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How Can Entrepreneurs Benefit from Post-Traumatic Growth? by @deborahsweeney


by  | Featured Contributor

Are you familiar with the acronym PTG? This stands for post-traumatic growth, a concept in which individuals may experience positive growth after struggling with a major traumatic crisis or event.

At the present moment, we — human beings, collectively — are all struggling with the impacts of the COVID-19 pandemic. Each person’s circumstance may be a bit different, ranging from working hard to keep a small business afloat to taking care of kids while they distance learn at home, but the coronavirus crisis is a stressor that affects everyone. In the United States, nearly half of Americans polled by the Kaiser Family Foundation have said this hardship is harming their mental health. Vulnerable individuals that have previously experienced loss or a significant negative life event, as well as those experiencing it for the first time, are now susceptible to trauma.

Here’s where PTG kicks in to help us out. The name for this concept was created in 1995 by two psychologists that analyzed individuals that were able to experience positive changes after a major life crisis or traumatic event. PTG may be experienced when an individual’s circumstances are challenged, changing your understanding of the world and place in it. This is unlike resilience, which essentially allows us to bounce back from setbacks. Post-traumatic growth is a transformation that changes the way we live our lives thereafter.

Let’s jump back to the space entrepreneurs currently occupy amid the COVID-19 pandemic. In a time that feels endless and where every day is a fight to keep a business running, how can post-traumatic growth allow entrepreneurs to experience positive change?

Using this time to connect with supportive individuals.

One of the factors that allow for PTG after trauma is access to social support. It has been suggested that it may be easier to experience post-traumatic growth if the necessary support systems are in place.

For entrepreneurs, now is the time to connect (if you haven’t already been doing so) with supportive individuals. Consider family members, friends, partners, clients, and mentors. It’s also a critical time to reach out to other fellow business owners. Start the conversation with acquaintances you may already be friendly with. Find ways to connect with individuals, via social distancing, you’ve never quite been able to introduce yourself to before.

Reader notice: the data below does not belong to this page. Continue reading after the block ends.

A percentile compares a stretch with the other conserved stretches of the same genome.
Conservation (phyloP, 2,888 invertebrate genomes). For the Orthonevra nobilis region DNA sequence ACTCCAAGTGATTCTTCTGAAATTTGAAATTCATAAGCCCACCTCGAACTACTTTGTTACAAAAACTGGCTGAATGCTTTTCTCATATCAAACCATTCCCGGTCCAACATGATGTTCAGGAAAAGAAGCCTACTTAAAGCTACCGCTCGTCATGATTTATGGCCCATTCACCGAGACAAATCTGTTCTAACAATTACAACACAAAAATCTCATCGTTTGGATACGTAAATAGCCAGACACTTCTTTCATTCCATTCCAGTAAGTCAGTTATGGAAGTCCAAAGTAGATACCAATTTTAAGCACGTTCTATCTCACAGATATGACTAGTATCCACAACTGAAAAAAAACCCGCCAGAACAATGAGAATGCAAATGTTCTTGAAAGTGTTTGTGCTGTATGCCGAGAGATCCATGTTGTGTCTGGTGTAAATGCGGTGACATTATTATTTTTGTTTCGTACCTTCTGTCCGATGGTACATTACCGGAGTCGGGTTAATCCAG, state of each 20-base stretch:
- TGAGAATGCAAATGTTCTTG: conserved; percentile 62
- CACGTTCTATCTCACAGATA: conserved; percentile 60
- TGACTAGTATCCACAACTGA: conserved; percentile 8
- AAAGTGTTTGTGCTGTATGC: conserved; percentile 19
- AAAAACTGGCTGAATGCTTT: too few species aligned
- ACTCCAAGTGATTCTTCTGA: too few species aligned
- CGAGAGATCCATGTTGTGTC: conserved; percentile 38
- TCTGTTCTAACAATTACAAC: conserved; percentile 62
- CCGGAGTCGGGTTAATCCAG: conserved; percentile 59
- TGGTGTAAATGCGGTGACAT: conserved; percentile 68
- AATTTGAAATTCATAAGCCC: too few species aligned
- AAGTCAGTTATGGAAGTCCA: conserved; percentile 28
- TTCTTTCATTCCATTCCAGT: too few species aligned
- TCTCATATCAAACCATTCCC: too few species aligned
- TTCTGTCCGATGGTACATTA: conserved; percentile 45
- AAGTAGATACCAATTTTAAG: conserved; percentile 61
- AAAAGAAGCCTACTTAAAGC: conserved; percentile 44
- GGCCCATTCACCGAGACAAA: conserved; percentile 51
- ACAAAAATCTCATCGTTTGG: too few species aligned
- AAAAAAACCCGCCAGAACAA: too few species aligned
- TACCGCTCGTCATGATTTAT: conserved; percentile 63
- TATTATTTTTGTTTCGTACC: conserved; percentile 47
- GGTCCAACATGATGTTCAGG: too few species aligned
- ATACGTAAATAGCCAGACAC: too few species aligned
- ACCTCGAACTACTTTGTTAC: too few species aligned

We are all in this together. We have the opportunity to relate to one another unlike never before. As such, it’s important that we understand the power that is found in checking in with others to see how they’re doing and to offer support and understanding.

View the glass as half-full — always.

There are five areas where PTG impacts us the most. These include embracing new possibilities (which I’ll talk about in a moment), personal strength, spiritual change, how you relate to others, and a newfound appreciation of life.

In this section, I’d like to challenge entrepreneurs to find a way, each day, to see the glass as half full. Keep a journal or notebook where you are able to jot down a few thoughts daily. Write down some of the positives that are ahead of you or reflect upon some good items when wrapping up the day in review. Take stock in your feelings, too. How did you feel today? Thankful and sleepy? Curious and nostalgic? Thoughtful and hungry? Your feelings will allow you to experience PTG and positive growth thereafter. Write down the emotions that you’re feeling, no matter what you’re feeling, and consider ways you can continue to find the positives in a difficult time.

Fully embrace new possibilities.

One of the biggest stressors of COVID-19 has been the loss of “normal.” Normal life as we knew it, with its activities to do, people to see, and places to go, is on hiatus for now. Soon, the next normal will come. In the meantime, however, now is a good time to embrace new possibilities.

For some entrepreneurs, this may mean exploring the idea of starting a second business in addition to their existing company. It could mean offering classes or consulting sessions where you are able to teach others what you know and prep them for success in a particular industry. You may partner with another entrepreneur for a mutually beneficial partnership. Or, if you aren’t an entrepreneur at all, now may be the time to start exploring starting a business in a field you’re passionate about. What good can come out of pursuing your dreams and the hobbies you naturally love to do and are talented at? Plenty — if you’re willing to embrace the opportunity and make the leap of faith forward.

The post How Can Entrepreneurs Benefit from Post-Traumatic Growth? by @deborahsweeney appeared first on She Owns It.

Deborah Sweeney 2020-10-27 13:00:55

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The post How Can Entrepreneurs Benefit from Post-Traumatic Growth? by @deborahsweeney appeared first on Market World.



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